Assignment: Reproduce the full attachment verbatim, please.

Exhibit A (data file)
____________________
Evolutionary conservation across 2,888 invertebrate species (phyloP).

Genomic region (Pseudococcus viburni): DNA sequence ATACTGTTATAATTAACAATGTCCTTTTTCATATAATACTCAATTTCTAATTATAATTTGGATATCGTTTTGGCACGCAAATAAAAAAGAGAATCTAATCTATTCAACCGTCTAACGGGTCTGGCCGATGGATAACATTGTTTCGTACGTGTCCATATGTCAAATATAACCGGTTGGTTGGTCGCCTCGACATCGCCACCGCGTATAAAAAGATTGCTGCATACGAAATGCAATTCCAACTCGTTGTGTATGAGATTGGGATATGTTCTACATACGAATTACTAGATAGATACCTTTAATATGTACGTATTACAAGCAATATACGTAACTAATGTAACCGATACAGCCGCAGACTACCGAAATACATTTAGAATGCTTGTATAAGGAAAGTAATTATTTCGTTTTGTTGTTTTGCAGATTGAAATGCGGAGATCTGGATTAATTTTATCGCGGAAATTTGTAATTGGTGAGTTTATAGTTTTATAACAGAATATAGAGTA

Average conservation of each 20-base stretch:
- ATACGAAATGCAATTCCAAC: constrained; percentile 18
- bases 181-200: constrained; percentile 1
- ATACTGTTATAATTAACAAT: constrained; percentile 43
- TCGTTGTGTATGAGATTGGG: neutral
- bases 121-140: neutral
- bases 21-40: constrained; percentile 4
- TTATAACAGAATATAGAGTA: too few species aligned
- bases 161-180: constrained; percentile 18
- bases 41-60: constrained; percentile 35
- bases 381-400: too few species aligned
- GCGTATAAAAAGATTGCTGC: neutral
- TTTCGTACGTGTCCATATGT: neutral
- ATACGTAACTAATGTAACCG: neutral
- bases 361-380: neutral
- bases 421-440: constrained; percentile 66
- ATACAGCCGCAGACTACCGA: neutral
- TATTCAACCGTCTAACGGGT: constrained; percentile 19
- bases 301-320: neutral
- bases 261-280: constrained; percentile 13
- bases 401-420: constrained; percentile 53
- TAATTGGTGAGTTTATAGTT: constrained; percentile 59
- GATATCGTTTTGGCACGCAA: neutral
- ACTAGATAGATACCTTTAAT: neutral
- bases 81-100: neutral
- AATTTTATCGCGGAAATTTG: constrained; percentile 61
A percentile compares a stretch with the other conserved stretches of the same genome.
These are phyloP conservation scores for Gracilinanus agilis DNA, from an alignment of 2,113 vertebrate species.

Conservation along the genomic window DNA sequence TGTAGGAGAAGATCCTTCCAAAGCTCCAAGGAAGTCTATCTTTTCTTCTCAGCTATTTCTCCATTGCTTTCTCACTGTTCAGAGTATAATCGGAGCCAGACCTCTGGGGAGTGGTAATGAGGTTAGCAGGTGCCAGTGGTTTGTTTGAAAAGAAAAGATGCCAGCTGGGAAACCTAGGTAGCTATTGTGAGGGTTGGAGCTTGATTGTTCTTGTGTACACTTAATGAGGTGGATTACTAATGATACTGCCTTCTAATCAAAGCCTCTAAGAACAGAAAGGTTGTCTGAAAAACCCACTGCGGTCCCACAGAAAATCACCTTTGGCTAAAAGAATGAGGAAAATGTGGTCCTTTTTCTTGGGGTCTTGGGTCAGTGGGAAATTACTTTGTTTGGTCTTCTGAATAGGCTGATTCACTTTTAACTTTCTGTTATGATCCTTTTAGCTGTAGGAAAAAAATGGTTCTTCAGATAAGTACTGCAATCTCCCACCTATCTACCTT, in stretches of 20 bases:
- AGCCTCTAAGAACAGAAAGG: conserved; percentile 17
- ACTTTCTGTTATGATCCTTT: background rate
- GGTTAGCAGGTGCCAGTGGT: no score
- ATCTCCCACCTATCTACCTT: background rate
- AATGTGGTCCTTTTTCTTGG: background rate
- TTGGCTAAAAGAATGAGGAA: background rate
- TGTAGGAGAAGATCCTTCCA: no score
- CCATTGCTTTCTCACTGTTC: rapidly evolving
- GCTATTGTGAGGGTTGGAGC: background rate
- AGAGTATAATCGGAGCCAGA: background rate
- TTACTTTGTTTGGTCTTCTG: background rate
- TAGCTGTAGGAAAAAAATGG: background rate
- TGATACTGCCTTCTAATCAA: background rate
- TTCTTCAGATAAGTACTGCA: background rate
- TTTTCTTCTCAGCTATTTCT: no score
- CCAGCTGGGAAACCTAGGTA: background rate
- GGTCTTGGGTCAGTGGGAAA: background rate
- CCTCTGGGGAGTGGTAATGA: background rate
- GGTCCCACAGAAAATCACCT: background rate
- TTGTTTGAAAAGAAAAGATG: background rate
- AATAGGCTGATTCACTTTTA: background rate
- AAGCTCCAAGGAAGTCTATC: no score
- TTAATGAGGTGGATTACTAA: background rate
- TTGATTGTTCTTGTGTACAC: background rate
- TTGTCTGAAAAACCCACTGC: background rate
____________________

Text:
Evolutionary conservation across 2,888 invertebrate species (phyloP).

Genomic region (Pseudococcus viburni): DNA sequence ATACTGTTATAATTAACAATGTCCTTTTTCATATAATACTCAATTTCTAATTATAATTTGGATATCGTTTTGGCACGCAAATAAAAAAGAGAATCTAATCTATTCAACCGTCTAACGGGTCTGGCCGATGGATAACATTGTTTCGTACGTGTCCATATGTCAAATATAACCGGTTGGTTGGTCGCCTCGACATCGCCACCGCGTATAAAAAGATTGCTGCATACGAAATGCAATTCCAACTCGTTGTGTATGAGATTGGGATATGTTCTACATACGAATTACTAGATAGATACCTTTAATATGTACGTATTACAAGCAATATACGTAACTAATGTAACCGATACAGCCGCAGACTACCGAAATACATTTAGAATGCTTGTATAAGGAAAGTAATTATTTCGTTTTGTTGTTTTGCAGATTGAAATGCGGAGATCTGGATTAATTTTATCGCGGAAATTTGTAATTGGTGAGTTTATAGTTTTATAACAGAATATAGAGTA

Average conservation of each 20-base stretch:
- ATACGAAATGCAATTCCAAC: constrained; percentile 18
- bases 181-200: constrained; percentile 1
- ATACTGTTATAATTAACAAT: constrained; percentile 43
- TCGTTGTGTATGAGATTGGG: neutral
- bases 121-140: neutral
- bases 21-40: constrained; percentile 4
- TTATAACAGAATATAGAGTA: too few species aligned
- bases 161-180: constrained; percentile 18
- bases 41-60: constrained; percentile 35
- bases 381-400: too few species aligned
- GCGTATAAAAAGATTGCTGC: neutral
- TTTCGTACGTGTCCATATGT: neutral
- ATACGTAACTAATGTAACCG: neutral
- bases 361-380: neutral
- bases 421-440: constrained; percentile 66
- ATACAGCCGCAGACTACCGA: neutral
- TATTCAACCGTCTAACGGGT: constrained; percentile 19
- bases 301-320: neutral
- bases 261-280: constrained; percentile 13
- bases 401-420: constrained; percentile 53
- TAATTGGTGAGTTTATAGTT: constrained; percentile 59
- GATATCGTTTTGGCACGCAA: neutral
- ACTAGATAGATACCTTTAAT: neutral
- bases 81-100: neutral
- AATTTTATCGCGGAAATTTG: constrained; percentile 61
A percentile compares a stretch with the other conserved stretches of the same genome.
These are phyloP conservation scores for Gracilinanus agilis DNA, from an alignment of 2,113 vertebrate species.

Conservation along the genomic window DNA sequence TGTAGGAGAAGATCCTTCCAAAGCTCCAAGGAAGTCTATCTTTTCTTCTCAGCTATTTCTCCATTGCTTTCTCACTGTTCAGAGTATAATCGGAGCCAGACCTCTGGGGAGTGGTAATGAGGTTAGCAGGTGCCAGTGGTTTGTTTGAAAAGAAAAGATGCCAGCTGGGAAACCTAGGTAGCTATTGTGAGGGTTGGAGCTTGATTGTTCTTGTGTACACTTAATGAGGTGGATTACTAATGATACTGCCTTCTAATCAAAGCCTCTAAGAACAGAAAGGTTGTCTGAAAAACCCACTGCGGTCCCACAGAAAATCACCTTTGGCTAAAAGAATGAGGAAAATGTGGTCCTTTTTCTTGGGGTCTTGGGTCAGTGGGAAATTACTTTGTTTGGTCTTCTGAATAGGCTGATTCACTTTTAACTTTCTGTTATGATCCTTTTAGCTGTAGGAAAAAAATGGTTCTTCAGATAAGTACTGCAATCTCCCACCTATCTACCTT, in stretches of 20 bases:
- AGCCTCTAAGAACAGAAAGG: conserved; percentile 17
- ACTTTCTGTTATGATCCTTT: background rate
- GGTTAGCAGGTGCCAGTGGT: no score
- ATCTCCCACCTATCTACCTT: background rate
- AATGTGGTCCTTTTTCTTGG: background rate
- TTGGCTAAAAGAATGAGGAA: background rate
- TGTAGGAGAAGATCCTTCCA: no score
- CCATTGCTTTCTCACTGTTC: rapidly evolving
- GCTATTGTGAGGGTTGGAGC: background rate
- AGAGTATAATCGGAGCCAGA: background rate
- TTACTTTGTTTGGTCTTCTG: background rate
- TAGCTGTAGGAAAAAAATGG: background rate
- TGATACTGCCTTCTAATCAA: background rate
- TTCTTCAGATAAGTACTGCA: background rate
- TTTTCTTCTCAGCTATTTCT: no score
- CCAGCTGGGAAACCTAGGTA: background rate
- GGTCTTGGGTCAGTGGGAAA: background rate
- CCTCTGGGGAGTGGTAATGA: background rate
- GGTCCCACAGAAAATCACCT: background rate
- TTGTTTGAAAAGAAAAGATG: background rate
- AATAGGCTGATTCACTTTTA: background rate
- AAGCTCCAAGGAAGTCTATC: no score
- TTAATGAGGTGGATTACTAA: background rate
- TTGATTGTTCTTGTGTACAC: background rate
- TTGTCTGAAAAACCCACTGC: background rate